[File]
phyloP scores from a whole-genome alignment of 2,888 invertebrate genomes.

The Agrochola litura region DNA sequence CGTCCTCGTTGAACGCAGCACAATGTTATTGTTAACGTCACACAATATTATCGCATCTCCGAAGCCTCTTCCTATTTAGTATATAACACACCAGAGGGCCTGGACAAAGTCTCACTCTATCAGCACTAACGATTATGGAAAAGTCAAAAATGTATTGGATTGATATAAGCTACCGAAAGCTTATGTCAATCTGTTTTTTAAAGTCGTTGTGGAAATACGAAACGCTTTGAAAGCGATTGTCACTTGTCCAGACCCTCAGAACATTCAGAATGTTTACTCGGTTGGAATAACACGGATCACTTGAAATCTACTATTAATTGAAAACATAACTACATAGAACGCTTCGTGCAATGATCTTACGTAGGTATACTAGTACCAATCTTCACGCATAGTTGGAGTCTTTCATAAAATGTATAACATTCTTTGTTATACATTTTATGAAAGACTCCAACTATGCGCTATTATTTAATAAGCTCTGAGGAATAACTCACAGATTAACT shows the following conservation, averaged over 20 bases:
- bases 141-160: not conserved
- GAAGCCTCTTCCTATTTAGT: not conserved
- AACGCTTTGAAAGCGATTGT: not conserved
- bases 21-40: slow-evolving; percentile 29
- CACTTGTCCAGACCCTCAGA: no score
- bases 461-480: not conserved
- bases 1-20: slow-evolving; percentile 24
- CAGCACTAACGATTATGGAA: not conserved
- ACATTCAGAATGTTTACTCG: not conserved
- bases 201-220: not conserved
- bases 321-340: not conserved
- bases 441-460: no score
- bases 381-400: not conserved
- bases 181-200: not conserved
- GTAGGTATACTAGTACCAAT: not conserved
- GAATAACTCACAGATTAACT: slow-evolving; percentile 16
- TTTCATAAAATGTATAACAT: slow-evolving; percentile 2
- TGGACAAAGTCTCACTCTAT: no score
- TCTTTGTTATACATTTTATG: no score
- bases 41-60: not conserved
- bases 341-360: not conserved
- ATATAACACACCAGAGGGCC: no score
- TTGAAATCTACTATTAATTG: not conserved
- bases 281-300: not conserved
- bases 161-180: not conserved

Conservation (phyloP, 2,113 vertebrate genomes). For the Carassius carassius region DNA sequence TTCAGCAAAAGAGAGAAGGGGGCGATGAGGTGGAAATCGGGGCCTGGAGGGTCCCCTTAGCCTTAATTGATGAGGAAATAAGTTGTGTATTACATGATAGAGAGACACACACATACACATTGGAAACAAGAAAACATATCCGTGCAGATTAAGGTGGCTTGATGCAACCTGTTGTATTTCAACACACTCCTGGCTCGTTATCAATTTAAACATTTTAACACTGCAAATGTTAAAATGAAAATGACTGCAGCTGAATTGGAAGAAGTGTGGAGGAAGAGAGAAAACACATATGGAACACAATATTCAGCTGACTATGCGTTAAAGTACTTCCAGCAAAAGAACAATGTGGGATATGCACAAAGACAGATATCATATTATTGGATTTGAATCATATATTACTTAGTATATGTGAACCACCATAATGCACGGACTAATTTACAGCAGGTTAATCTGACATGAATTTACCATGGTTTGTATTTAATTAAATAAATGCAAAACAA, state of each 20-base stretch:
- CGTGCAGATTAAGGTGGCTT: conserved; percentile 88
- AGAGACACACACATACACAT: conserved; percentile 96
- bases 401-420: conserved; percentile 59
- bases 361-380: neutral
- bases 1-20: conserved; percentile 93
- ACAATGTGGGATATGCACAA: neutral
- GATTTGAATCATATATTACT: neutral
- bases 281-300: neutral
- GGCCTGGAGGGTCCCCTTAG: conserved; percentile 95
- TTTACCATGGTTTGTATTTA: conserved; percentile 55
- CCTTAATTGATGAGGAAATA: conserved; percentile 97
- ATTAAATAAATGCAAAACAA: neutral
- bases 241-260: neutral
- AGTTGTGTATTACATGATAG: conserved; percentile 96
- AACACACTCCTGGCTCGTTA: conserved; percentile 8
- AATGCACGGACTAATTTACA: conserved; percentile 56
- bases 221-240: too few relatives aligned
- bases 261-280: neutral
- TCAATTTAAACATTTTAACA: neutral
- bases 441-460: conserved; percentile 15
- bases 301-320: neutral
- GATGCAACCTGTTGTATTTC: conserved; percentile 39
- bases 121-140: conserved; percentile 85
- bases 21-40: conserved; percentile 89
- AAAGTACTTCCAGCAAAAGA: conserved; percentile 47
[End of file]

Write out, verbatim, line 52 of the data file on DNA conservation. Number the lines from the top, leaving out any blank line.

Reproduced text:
- bases 21-40: conserved; percentile 89